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In vitro generation of mouse polarized embryo-like structures from embryonic and trophoblast stem cells

Nature Protocolsvolume 13pages15861602 (2018) | Download Citation

Abstract

Mammalian embryogenesis requires the coordination of embryonic and extra-embryonic tissues to enable implantation into the uterus and post-implantation development to establish the body plan. Mouse embryonic stem cells (ESCs) are a useful tool for studying pluripotent embryonic tissue in vitro. However, they cannot undertake correct embryogenesis alone. Many attempts to model the early embryo in vitro involve the aggregation of ESCs into spheroids of variable size and cell number that undertake germ-layer specification but fail to recapitulate the characteristic architecture and arrangement of tissues of the early embryo. Here, we describe a protocol to generate the first embryo-like structures by directing the assembly of mouse ESCs and extra-embryonic trophoblast stem cells (TSCs) in a 3D extracellular matrix (ECM) into structures we call ‘polarized embryo-like structures’. By establishing the medium and culture conditions needed to support the growth of both stem cell types simultaneously, embryonic architecture is generated within 4 d of co-culture. This protocol can be performed by those proficient in standard ESC culture techniques and can be used in developmental studies to investigate the interactions between embryonic and extra-embryonic tissues during mammalian development.

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1. Assembly of embryonic and extraembryonic stem cells to mimic embryogenesis in vitro: https://doi.org/10.1126/science.aal1810.

2. Self-organizing properties of mouse pluripotent cells initiate morphogenesis upon implantation: https://doi.org/10.1016/j.cell.2014.01.023.

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Acknowledgements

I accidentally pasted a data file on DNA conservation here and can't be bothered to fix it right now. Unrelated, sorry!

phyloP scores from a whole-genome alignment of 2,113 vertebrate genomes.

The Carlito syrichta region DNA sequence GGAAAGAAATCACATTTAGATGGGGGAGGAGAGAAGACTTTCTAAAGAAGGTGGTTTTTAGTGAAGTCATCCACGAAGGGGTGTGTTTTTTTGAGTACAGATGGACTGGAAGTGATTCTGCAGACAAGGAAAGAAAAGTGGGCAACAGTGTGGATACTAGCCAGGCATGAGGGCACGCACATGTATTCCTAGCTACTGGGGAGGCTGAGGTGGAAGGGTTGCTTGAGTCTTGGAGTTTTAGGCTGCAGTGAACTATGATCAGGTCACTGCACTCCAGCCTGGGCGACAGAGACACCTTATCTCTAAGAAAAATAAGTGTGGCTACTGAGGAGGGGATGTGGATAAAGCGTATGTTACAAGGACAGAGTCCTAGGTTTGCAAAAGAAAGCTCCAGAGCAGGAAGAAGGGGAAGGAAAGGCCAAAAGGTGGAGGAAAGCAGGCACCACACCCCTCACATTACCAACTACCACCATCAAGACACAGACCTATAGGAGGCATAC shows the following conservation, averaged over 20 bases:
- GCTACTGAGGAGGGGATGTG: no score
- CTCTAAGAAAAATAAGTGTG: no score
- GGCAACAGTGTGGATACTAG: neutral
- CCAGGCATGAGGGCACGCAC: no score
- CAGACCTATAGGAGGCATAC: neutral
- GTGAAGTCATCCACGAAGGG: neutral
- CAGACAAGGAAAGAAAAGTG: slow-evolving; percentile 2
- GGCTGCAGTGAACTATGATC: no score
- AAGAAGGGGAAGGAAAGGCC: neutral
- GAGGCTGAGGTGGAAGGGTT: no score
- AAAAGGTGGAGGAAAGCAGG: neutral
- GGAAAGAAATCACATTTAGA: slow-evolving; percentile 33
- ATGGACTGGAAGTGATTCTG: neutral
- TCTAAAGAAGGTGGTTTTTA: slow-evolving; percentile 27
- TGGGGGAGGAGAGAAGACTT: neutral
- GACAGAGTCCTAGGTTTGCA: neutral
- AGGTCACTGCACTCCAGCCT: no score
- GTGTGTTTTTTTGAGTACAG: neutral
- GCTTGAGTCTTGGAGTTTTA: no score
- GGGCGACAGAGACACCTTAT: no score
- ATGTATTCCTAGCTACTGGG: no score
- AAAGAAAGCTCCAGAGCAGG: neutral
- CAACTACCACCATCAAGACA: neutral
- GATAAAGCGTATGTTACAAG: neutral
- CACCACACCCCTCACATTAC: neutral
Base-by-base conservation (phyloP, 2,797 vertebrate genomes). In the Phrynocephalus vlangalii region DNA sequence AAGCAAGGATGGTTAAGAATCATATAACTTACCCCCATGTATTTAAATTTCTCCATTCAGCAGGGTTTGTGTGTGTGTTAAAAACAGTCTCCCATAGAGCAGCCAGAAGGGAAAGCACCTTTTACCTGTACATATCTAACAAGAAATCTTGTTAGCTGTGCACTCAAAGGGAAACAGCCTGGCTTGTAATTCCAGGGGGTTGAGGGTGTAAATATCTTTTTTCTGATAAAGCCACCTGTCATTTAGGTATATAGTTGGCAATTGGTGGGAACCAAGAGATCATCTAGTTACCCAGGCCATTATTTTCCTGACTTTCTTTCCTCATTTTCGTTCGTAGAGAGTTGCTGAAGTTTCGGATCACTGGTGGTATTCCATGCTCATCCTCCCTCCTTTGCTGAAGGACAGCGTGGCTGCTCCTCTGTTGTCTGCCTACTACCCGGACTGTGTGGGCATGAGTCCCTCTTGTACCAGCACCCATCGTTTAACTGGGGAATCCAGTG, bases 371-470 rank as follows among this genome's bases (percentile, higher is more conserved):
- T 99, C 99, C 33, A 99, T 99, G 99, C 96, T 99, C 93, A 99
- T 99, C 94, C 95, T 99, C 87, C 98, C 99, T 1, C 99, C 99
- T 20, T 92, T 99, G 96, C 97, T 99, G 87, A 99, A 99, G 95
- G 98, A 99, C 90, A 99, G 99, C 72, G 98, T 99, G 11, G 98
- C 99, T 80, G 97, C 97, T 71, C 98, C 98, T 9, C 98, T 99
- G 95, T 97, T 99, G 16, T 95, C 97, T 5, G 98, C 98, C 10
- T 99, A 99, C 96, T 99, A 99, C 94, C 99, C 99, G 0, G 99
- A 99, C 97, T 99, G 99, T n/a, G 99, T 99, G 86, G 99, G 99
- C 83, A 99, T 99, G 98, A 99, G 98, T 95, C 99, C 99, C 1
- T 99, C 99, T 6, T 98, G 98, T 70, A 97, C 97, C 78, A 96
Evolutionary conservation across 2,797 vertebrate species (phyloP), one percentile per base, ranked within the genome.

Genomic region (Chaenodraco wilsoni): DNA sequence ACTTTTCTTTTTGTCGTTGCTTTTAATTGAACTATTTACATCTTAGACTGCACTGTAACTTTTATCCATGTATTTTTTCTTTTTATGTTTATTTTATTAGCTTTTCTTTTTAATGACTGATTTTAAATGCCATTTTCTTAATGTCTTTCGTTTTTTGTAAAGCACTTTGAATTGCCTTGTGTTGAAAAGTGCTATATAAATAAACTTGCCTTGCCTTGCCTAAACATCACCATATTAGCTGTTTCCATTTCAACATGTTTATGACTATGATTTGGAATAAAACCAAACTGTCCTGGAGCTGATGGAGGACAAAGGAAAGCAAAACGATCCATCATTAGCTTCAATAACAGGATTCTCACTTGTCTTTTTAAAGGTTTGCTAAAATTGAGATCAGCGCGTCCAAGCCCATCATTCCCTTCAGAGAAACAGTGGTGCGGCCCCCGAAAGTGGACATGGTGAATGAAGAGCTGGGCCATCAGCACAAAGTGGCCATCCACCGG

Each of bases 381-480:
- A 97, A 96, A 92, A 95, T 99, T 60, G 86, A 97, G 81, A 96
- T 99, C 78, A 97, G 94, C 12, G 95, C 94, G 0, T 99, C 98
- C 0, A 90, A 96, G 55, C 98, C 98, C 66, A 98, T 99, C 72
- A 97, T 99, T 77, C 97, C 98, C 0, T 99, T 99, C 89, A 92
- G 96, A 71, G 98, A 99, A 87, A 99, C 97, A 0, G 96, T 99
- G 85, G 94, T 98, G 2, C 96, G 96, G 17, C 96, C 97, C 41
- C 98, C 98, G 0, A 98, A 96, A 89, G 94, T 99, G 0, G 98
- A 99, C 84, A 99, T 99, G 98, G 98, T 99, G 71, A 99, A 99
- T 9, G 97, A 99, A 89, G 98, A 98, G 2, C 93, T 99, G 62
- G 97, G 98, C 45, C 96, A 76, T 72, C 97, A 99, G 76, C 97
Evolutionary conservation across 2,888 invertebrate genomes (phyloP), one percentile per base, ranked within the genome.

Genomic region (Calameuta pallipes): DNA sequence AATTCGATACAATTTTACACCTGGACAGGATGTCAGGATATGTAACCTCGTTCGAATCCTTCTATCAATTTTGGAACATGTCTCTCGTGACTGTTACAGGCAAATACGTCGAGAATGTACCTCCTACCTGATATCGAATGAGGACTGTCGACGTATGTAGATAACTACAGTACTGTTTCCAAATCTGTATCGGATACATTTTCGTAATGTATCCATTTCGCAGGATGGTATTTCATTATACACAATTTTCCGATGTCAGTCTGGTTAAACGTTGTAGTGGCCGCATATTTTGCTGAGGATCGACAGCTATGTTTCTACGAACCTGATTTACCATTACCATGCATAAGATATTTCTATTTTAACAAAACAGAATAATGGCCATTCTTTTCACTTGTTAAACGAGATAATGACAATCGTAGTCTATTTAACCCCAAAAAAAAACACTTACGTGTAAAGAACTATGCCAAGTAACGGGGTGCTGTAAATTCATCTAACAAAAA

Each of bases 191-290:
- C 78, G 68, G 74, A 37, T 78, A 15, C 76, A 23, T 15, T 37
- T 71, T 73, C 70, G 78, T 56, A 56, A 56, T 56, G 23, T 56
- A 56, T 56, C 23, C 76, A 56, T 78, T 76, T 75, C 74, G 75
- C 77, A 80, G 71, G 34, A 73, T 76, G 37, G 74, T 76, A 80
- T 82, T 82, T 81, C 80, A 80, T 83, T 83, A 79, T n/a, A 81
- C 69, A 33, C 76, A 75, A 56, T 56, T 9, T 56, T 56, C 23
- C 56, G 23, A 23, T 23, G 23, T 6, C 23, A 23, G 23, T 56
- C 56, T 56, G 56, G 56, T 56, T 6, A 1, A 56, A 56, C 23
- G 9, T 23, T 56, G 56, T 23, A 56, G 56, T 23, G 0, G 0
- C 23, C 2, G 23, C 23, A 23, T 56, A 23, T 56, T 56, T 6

We are grateful to our colleagues in the M.Z.-G. group and to M. Huch for advice. We are grateful to the Wellcome Trust for the Senior Research fellowship (grant no. 098287/Z/12/Z) and for a European Research Council grant (code: 669198) awarded to M.Z.-G. to fund this work. We are also grateful for the BBSRC DTP studentship that supports S.E.H. and to the Scientific and Technological Research Council of Turkey, which supports B.S.’

Author information

Author notes

  1. These authors contributed equally: Sarah Ellys Harrison and Berna Sozen

Affiliations

  1. Mammalian Embryo and Stem Cell Group, Department of Physiology, Development and Neuroscience, University of Cambridge, Cambridge, UK

    • Sarah Ellys Harrison
    • , Berna Sozen
    •  & Magdalena Zernicka-Goetz
  2. Department of Histology and Embryology, Faculty of Medicine, Akdeniz University, Antalya, Turkey

    • Berna Sozen

Authors

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Contributions

S.E.H., B.S., and M.Z.-G. designed the protocol, carried out the work, analyzed the results, and prepared the manuscript.

Competing interests

M.Z.-G. and S.E.H. declare that they are inventors on a patent application (1615343.9) submitted by Cell Guidance Systems (in which the University of Cambridge and the Wellcome Trust are beneficiaries) that covers the method and medium composition used to generate stem cell–derived embryos. B.S. declares no competing interests.

Corresponding author

Correspondence to Magdalena Zernicka-Goetz.

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DOI

https://doi.org/10.1038/s41596-018-0005-x

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